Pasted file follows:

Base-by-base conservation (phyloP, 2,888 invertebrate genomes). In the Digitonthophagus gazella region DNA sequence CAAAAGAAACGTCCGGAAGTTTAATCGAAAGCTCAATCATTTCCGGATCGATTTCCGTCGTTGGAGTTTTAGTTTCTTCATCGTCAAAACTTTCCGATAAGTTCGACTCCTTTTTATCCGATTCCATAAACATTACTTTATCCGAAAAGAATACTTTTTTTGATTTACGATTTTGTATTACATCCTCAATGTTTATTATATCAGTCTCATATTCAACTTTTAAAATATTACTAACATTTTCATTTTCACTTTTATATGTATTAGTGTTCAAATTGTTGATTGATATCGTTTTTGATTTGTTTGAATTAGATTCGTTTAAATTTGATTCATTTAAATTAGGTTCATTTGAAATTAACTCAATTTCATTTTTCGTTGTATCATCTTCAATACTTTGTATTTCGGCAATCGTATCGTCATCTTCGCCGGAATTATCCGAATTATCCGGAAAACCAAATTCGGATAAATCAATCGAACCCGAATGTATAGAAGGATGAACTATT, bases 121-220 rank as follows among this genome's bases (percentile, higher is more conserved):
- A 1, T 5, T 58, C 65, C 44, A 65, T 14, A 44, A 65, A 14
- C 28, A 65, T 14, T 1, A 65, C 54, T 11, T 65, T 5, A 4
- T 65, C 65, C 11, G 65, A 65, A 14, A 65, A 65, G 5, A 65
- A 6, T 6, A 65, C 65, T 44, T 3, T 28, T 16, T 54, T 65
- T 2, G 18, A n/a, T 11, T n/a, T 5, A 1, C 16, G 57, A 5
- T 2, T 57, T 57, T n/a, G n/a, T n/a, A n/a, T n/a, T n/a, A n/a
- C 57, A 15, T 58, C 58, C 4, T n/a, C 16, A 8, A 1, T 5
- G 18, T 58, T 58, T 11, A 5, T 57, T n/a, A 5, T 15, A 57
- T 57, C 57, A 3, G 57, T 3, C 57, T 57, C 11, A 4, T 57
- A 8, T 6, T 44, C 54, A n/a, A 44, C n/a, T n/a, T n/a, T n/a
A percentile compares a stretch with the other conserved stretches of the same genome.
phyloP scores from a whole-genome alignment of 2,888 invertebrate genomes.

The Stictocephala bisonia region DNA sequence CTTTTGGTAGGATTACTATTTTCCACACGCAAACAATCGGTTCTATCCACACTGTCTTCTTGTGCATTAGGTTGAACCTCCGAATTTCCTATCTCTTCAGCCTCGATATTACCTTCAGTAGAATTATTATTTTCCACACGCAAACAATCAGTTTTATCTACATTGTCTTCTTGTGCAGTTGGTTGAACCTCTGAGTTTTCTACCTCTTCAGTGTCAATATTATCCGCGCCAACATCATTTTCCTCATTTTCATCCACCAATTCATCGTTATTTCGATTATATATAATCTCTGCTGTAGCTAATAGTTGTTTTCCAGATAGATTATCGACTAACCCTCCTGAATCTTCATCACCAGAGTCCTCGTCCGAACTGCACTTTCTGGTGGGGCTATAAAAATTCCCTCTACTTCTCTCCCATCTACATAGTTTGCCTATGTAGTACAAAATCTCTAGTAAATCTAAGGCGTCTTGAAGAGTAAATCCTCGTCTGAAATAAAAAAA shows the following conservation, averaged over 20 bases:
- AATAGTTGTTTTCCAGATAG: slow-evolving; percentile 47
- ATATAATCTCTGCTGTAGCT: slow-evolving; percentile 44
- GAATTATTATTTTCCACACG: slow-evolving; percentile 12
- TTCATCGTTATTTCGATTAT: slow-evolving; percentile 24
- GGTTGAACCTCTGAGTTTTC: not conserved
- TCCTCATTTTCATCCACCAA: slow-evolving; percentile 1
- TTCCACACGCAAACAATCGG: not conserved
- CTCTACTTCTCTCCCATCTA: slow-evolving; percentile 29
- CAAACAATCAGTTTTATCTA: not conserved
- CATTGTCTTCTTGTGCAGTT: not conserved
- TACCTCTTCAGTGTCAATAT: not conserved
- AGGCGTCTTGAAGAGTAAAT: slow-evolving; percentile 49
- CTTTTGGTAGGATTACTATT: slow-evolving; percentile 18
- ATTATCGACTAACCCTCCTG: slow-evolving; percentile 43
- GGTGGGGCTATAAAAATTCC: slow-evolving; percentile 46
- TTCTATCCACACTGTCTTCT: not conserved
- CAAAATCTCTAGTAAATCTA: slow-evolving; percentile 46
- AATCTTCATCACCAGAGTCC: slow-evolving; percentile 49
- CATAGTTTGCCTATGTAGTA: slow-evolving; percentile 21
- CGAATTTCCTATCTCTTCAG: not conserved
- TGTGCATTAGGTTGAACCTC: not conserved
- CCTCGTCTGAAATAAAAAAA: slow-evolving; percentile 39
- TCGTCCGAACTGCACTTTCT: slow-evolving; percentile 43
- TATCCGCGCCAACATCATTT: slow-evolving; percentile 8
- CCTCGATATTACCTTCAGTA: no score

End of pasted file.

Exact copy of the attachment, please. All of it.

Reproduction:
Base-by-base conservation (phyloP, 2,888 invertebrate genomes). In the Digitonthophagus gazella region DNA sequence CAAAAGAAACGTCCGGAAGTTTAATCGAAAGCTCAATCATTTCCGGATCGATTTCCGTCGTTGGAGTTTTAGTTTCTTCATCGTCAAAACTTTCCGATAAGTTCGACTCCTTTTTATCCGATTCCATAAACATTACTTTATCCGAAAAGAATACTTTTTTTGATTTACGATTTTGTATTACATCCTCAATGTTTATTATATCAGTCTCATATTCAACTTTTAAAATATTACTAACATTTTCATTTTCACTTTTATATGTATTAGTGTTCAAATTGTTGATTGATATCGTTTTTGATTTGTTTGAATTAGATTCGTTTAAATTTGATTCATTTAAATTAGGTTCATTTGAAATTAACTCAATTTCATTTTTCGTTGTATCATCTTCAATACTTTGTATTTCGGCAATCGTATCGTCATCTTCGCCGGAATTATCCGAATTATCCGGAAAACCAAATTCGGATAAATCAATCGAACCCGAATGTATAGAAGGATGAACTATT, bases 121-220 rank as follows among this genome's bases (percentile, higher is more conserved):
- A 1, T 5, T 58, C 65, C 44, A 65, T 14, A 44, A 65, A 14
- C 28, A 65, T 14, T 1, A 65, C 54, T 11, T 65, T 5, A 4
- T 65, C 65, C 11, G 65, A 65, A 14, A 65, A 65, G 5, A 65
- A 6, T 6, A 65, C 65, T 44, T 3, T 28, T 16, T 54, T 65
- T 2, G 18, A n/a, T 11, T n/a, T 5, A 1, C 16, G 57, A 5
- T 2, T 57, T 57, T n/a, G n/a, T n/a, A n/a, T n/a, T n/a, A n/a
- C 57, A 15, T 58, C 58, C 4, T n/a, C 16, A 8, A 1, T 5
- G 18, T 58, T 58, T 11, A 5, T 57, T n/a, A 5, T 15, A 57
- T 57, C 57, A 3, G 57, T 3, C 57, T 57, C 11, A 4, T 57
- A 8, T 6, T 44, C 54, A n/a, A 44, C n/a, T n/a, T n/a, T n/a
A percentile compares a stretch with the other conserved stretches of the same genome.
phyloP scores from a whole-genome alignment of 2,888 invertebrate genomes.

The Stictocephala bisonia region DNA sequence CTTTTGGTAGGATTACTATTTTCCACACGCAAACAATCGGTTCTATCCACACTGTCTTCTTGTGCATTAGGTTGAACCTCCGAATTTCCTATCTCTTCAGCCTCGATATTACCTTCAGTAGAATTATTATTTTCCACACGCAAACAATCAGTTTTATCTACATTGTCTTCTTGTGCAGTTGGTTGAACCTCTGAGTTTTCTACCTCTTCAGTGTCAATATTATCCGCGCCAACATCATTTTCCTCATTTTCATCCACCAATTCATCGTTATTTCGATTATATATAATCTCTGCTGTAGCTAATAGTTGTTTTCCAGATAGATTATCGACTAACCCTCCTGAATCTTCATCACCAGAGTCCTCGTCCGAACTGCACTTTCTGGTGGGGCTATAAAAATTCCCTCTACTTCTCTCCCATCTACATAGTTTGCCTATGTAGTACAAAATCTCTAGTAAATCTAAGGCGTCTTGAAGAGTAAATCCTCGTCTGAAATAAAAAAA shows the following conservation, averaged over 20 bases:
- AATAGTTGTTTTCCAGATAG: slow-evolving; percentile 47
- ATATAATCTCTGCTGTAGCT: slow-evolving; percentile 44
- GAATTATTATTTTCCACACG: slow-evolving; percentile 12
- TTCATCGTTATTTCGATTAT: slow-evolving; percentile 24
- GGTTGAACCTCTGAGTTTTC: not conserved
- TCCTCATTTTCATCCACCAA: slow-evolving; percentile 1
- TTCCACACGCAAACAATCGG: not conserved
- CTCTACTTCTCTCCCATCTA: slow-evolving; percentile 29
- CAAACAATCAGTTTTATCTA: not conserved
- CATTGTCTTCTTGTGCAGTT: not conserved
- TACCTCTTCAGTGTCAATAT: not conserved
- AGGCGTCTTGAAGAGTAAAT: slow-evolving; percentile 49
- CTTTTGGTAGGATTACTATT: slow-evolving; percentile 18
- ATTATCGACTAACCCTCCTG: slow-evolving; percentile 43
- GGTGGGGCTATAAAAATTCC: slow-evolving; percentile 46
- TTCTATCCACACTGTCTTCT: not conserved
- CAAAATCTCTAGTAAATCTA: slow-evolving; percentile 46
- AATCTTCATCACCAGAGTCC: slow-evolving; percentile 49
- CATAGTTTGCCTATGTAGTA: slow-evolving; percentile 21
- CGAATTTCCTATCTCTTCAG: not conserved
- TGTGCATTAGGTTGAACCTC: not conserved
- CCTCGTCTGAAATAAAAAAA: slow-evolving; percentile 39
- TCGTCCGAACTGCACTTTCT: slow-evolving; percentile 43
- TATCCGCGCCAACATCATTT: slow-evolving; percentile 8
- CCTCGATATTACCTTCAGTA: no score